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Re: [xmca] Thinking about writing
Vera's quote is a metaphor, that is, a kind of an equation: language is bridge, and a bridge that spans two very different valleys (she might also have added that is a bridge thrown over the valley between the living and the dead).
One thing we don't get with a metaphor is an explanation of WHY this is so. Metaphors are not like this: metaphors are God's way of saying (or rather, Man's way of answering) if you gotta ask you ain't never gonna really know.
And that sounds very phenomenological, yes? Well, I have been thinking about phenomenology a lot (partly because, as Larry's longtime instigation, I have finally begun to read Merleau-Ponty and partly because we are translating the first chapter of Vygotsky's "History of the Development of the Higher Psychological Functions" into Korean, and, as Martin has always told me, Vygotsky does turn out to be rather positive about phenomenology, although I think he is positive about it rather perversely, the way he is positive about "formal discipline" and Herbart!)
At the end of Tool and Sign, Vygotsky says that functions like speech, counting, writing, and even DRAWING are really the external lines of development of more obviously "psychological" functions like verbalized memory (vocabulary), logical attention (calculation), selective memory (hierarchization and concept formation).
Of course, it's very tempting, particularly when I am sitting here writing this, to think that the inner somehow causes the outer. I am sitting here thinking stuff, and then I write it down. But as Greg points out that Auden points out, the absolutel reverse is almost equally true: that is, I am sitting here writing stuff and then it leaps off the page and I think it, and that is why I have to use the delete key so often. (I just did again.)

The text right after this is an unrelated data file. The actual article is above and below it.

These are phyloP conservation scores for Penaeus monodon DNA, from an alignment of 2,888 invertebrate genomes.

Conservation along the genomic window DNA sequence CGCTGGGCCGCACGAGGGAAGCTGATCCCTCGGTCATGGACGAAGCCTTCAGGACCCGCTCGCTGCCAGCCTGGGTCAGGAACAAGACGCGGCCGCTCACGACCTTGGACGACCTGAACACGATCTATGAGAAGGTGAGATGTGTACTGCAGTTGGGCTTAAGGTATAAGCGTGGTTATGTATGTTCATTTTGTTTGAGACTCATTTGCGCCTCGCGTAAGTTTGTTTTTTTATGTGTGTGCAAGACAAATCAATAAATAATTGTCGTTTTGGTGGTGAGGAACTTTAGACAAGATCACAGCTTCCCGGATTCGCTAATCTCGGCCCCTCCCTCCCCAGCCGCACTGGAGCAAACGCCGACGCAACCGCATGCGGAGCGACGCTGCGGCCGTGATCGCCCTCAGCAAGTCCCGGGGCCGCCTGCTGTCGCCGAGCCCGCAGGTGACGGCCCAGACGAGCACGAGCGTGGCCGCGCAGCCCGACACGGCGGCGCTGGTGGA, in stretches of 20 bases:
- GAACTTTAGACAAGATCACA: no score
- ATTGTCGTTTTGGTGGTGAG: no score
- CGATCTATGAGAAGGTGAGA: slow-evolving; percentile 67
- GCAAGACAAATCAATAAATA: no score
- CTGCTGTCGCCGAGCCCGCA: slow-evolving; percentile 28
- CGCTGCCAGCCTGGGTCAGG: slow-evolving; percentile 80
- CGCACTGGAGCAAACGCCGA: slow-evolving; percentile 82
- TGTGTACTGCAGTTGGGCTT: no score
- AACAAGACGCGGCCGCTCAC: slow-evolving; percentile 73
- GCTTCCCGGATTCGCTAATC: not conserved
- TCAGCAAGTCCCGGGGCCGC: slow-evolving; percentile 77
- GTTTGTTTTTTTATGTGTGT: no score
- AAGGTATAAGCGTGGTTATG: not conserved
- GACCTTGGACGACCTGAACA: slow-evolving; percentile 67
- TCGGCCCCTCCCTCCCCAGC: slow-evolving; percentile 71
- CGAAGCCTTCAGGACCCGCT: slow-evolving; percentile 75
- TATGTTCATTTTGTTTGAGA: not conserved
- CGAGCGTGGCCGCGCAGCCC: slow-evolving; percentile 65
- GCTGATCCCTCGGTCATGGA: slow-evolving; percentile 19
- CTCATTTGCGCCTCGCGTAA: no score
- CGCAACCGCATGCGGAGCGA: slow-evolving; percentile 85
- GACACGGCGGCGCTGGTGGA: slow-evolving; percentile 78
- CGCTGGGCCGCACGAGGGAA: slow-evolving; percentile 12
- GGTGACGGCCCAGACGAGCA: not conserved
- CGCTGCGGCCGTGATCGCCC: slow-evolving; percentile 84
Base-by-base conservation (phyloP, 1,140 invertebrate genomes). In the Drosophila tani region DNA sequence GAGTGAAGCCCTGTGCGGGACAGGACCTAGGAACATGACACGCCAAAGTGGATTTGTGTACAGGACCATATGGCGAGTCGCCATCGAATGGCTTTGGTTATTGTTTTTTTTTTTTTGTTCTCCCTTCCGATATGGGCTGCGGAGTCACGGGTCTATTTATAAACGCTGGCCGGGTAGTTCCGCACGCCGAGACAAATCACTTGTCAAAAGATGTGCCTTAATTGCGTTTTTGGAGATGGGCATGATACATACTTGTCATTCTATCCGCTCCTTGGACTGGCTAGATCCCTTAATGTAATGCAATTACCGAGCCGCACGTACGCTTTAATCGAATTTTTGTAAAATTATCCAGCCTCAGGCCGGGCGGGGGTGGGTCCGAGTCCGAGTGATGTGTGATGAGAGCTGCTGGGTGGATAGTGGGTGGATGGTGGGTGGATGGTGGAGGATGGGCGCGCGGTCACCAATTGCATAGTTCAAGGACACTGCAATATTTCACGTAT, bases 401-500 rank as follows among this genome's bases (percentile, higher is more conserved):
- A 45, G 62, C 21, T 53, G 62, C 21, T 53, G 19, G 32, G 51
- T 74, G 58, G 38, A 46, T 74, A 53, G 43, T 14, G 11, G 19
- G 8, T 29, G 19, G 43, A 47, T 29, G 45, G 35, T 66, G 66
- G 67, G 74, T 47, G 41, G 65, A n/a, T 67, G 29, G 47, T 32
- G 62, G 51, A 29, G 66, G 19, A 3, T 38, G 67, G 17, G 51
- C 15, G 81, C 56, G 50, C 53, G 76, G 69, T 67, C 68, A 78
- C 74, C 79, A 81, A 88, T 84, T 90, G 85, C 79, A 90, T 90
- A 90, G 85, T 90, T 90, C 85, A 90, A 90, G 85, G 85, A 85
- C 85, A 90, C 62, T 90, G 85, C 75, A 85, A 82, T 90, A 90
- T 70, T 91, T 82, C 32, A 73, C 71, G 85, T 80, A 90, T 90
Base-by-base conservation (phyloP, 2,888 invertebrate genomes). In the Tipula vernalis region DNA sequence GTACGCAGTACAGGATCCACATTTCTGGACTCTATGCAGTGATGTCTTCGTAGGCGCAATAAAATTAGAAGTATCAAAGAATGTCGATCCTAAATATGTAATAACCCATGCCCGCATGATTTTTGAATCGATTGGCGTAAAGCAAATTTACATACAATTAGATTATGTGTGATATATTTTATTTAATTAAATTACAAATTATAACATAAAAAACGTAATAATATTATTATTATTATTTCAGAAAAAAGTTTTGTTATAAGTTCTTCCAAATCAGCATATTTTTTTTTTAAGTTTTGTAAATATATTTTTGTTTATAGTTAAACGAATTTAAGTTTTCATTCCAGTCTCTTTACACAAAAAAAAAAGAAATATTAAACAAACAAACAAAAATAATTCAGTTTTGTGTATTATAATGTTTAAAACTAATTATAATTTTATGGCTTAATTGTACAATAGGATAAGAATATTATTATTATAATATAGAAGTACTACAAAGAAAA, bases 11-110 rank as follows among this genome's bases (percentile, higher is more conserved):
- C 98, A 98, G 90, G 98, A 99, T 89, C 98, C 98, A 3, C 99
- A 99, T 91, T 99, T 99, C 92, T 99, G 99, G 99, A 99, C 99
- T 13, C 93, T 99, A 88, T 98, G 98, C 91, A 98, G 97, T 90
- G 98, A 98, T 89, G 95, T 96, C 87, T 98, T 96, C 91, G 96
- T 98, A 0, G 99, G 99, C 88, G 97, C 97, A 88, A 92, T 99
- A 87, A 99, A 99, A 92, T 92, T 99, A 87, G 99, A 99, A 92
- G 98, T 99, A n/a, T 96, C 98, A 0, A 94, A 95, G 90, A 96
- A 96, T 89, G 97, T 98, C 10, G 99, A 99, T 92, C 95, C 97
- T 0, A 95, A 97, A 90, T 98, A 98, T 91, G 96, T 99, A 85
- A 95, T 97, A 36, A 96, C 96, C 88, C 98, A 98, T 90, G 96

We know that Vygotsky's later argument is that consciousness itself has "semantic" structure. But what the devil does that mean? It seems to me that if it means anything it means that what we find in the mind has a semantic rather than a natual-causal relationship to what we find outside the mind.
In other words, it doesn't "cause" what we find outside the mind and it is not "caused" by it either. Instead, it STANDS for it, the way that language stands for a bridge and a bridge stands for language. It MEANS it, the way that a piece of writing means a thought and vice versa.
It does sound rather speculative and inexplicable, metaphorical and phenomenological, doesn't it?And yet I will swear that my writing has a semantic relationship to my higher psychological functions is quite literally true, as I sit here writing this.
Hankuk University of Foreign Studies
--- On Mon, 1/9/12, Robert Lake <email@example.com> wrote:
From: Robert Lake <firstname.lastname@example.org>
Subject: Re: [xmca] Thinking about writing
To: "eXtended Mind, Culture, Activity" <email@example.com>
Date: Monday, January 9, 2012, 6:00 AM
Hi Greg, Larry and Andy,